Animal Abusers Could Face Five Years in Jail

September 30, 2017 Updated: October 2, 2017

Animal cruelty sentences are to rise from 6 months to 5 years in prison in new proposals announced by Michael Gove, the environment secretary.

The new legislation follows some recent cases of animal abuse, where the courts have said they would have handed down longer sentences if they were available.

In one case last April, a man bought some puppies and brutally beat, choked, and stabbed them to death.

The increased sentence will bring the law in England in line with Australia, Canada, the Republic of Ireland, and Northern Ireland.

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Nine-year-old boxer, Spike, was rescued by the RSPCA. (Christopher Furlong/Getty Images)

“These plans will give courts the tools they have requested to deal with the most abhorrent acts,” said Gove.

He added, “We are a nation of animal lovers and so we must ensure that those who commit the most shocking cruelty toward animals face suitably tough punishments.”

The courts will still be able to hand out an unlimited fine and ban abusers from owning animals, as well as handing down a longer sentence

Gangs involved in organizing dog fights will also be subject to the new legislation.

Another case where the courts say they would have handed down a longer sentence includes a man who fed his dog aspirin and paracetamol to try to kill her, then beat her to death with a shovel. He was sentenced to four months in prison and banned from owning animals.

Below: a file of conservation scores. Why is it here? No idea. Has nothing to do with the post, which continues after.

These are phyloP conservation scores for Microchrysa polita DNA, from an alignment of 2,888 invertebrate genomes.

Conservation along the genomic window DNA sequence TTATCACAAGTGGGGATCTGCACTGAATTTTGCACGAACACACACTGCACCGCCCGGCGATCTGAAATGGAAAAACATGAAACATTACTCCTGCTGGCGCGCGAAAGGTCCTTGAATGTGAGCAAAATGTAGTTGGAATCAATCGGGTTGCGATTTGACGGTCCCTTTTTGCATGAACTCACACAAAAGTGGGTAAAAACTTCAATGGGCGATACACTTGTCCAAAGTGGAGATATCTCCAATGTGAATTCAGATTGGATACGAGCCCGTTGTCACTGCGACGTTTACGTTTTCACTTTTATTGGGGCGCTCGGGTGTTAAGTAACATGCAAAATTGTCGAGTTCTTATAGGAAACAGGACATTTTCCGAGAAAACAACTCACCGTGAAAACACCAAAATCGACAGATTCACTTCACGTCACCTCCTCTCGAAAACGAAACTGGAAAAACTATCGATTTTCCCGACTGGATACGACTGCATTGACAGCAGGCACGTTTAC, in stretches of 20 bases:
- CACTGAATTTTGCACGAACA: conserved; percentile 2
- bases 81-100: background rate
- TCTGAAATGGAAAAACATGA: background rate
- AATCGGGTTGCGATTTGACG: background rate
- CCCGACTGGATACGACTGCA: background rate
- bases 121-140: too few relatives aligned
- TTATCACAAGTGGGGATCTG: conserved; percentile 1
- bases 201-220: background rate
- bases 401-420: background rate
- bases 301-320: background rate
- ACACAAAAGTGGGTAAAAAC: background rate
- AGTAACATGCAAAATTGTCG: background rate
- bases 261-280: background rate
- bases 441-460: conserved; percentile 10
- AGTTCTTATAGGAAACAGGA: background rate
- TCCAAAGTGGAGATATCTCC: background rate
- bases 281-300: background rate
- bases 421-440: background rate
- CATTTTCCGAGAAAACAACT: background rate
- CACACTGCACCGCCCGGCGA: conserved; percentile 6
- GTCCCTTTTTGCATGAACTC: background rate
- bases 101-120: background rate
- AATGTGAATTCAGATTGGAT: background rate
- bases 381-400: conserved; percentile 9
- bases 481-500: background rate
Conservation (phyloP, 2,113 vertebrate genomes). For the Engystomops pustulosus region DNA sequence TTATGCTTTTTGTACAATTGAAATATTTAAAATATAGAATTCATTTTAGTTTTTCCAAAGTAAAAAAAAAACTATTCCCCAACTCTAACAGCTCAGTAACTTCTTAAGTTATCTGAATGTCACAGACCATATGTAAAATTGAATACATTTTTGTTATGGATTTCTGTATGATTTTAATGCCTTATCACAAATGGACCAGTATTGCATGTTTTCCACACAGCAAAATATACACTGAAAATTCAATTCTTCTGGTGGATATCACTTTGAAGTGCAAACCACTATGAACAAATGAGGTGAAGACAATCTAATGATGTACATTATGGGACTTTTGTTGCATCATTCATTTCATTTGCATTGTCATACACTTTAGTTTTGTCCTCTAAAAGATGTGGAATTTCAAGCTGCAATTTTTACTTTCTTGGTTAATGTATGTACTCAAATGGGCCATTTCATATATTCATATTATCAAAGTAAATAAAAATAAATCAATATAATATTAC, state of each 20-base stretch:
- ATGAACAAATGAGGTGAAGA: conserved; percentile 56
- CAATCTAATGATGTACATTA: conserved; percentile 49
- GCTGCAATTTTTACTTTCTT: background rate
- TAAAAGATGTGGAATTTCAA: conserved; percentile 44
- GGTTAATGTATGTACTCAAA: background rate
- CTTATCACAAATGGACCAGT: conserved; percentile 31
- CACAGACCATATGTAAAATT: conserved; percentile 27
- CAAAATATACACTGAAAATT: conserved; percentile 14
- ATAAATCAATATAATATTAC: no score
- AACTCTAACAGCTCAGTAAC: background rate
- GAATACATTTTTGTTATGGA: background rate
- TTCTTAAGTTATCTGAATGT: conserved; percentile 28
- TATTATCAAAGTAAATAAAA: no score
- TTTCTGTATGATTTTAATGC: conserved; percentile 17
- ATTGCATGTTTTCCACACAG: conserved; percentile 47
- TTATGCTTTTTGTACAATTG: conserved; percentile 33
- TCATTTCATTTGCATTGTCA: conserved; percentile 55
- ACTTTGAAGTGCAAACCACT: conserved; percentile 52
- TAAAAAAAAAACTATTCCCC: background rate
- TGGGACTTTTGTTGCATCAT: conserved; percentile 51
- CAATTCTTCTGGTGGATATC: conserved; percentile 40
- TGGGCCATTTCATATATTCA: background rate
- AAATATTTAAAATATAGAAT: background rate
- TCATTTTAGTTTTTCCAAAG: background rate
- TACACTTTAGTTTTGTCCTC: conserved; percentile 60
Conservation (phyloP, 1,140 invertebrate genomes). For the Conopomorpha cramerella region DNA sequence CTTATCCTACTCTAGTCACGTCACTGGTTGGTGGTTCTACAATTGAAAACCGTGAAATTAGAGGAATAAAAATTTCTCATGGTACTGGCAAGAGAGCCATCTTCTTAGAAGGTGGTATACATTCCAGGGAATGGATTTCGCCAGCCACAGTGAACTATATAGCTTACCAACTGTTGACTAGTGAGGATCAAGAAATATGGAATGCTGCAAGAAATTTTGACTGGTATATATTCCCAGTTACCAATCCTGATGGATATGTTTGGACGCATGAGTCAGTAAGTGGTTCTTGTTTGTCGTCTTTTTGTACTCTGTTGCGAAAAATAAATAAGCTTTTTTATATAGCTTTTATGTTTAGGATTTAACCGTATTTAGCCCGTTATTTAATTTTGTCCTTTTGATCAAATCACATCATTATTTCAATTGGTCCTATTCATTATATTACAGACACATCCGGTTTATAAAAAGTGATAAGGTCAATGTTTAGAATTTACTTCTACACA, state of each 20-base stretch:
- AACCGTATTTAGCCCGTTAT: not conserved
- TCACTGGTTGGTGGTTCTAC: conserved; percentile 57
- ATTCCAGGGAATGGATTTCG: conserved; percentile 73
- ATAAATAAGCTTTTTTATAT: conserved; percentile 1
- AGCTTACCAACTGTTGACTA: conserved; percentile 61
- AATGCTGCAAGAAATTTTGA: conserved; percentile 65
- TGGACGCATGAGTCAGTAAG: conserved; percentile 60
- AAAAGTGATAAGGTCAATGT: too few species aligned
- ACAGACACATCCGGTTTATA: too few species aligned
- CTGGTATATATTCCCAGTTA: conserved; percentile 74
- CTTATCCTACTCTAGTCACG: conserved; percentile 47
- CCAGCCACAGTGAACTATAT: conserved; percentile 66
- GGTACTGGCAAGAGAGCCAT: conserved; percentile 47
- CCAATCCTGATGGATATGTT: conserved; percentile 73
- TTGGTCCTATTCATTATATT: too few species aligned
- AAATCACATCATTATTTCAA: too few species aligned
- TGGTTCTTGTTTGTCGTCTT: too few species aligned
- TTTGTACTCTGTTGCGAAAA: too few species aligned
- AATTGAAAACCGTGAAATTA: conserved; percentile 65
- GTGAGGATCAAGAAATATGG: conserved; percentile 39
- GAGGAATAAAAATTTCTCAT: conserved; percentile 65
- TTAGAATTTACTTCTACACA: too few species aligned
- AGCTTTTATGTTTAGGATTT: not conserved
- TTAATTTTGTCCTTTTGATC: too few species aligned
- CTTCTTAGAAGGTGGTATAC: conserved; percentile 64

About 1,150 people per year are convicted for animal cruelty and fewer than five of them receive the current maximum sentence of six months behind bars.

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A homeless dog called Spot at the RSPCA Animal Rescue Center in Barnes Hill, Birmingham, on April 4, 2007. (Christopher Furlong/Getty Images)

Animal welfare groups welcomed the move.

“This shows that the political will is there to make the punishment fit the crime and so many innocent animals will benefit from their actions,” said Claire Horton, chief executive of Battersea Dogs & Cats Home.

David Bowles of the RSPCA said: “Our inspectors regularly rescue animals from horrific circumstances of mistreatment, brutality and neglect. It is only through the prosecutions that we take that many of the perpetrators are brought to justice.”

He added, “The strength of feeling behind a move to toughen up these sentences is huge—but at the moment the courts are limited by the law under which the strongest sentence for animal cruelty is six months’ imprisonment and an unlimited fine—but this rarely happens.”

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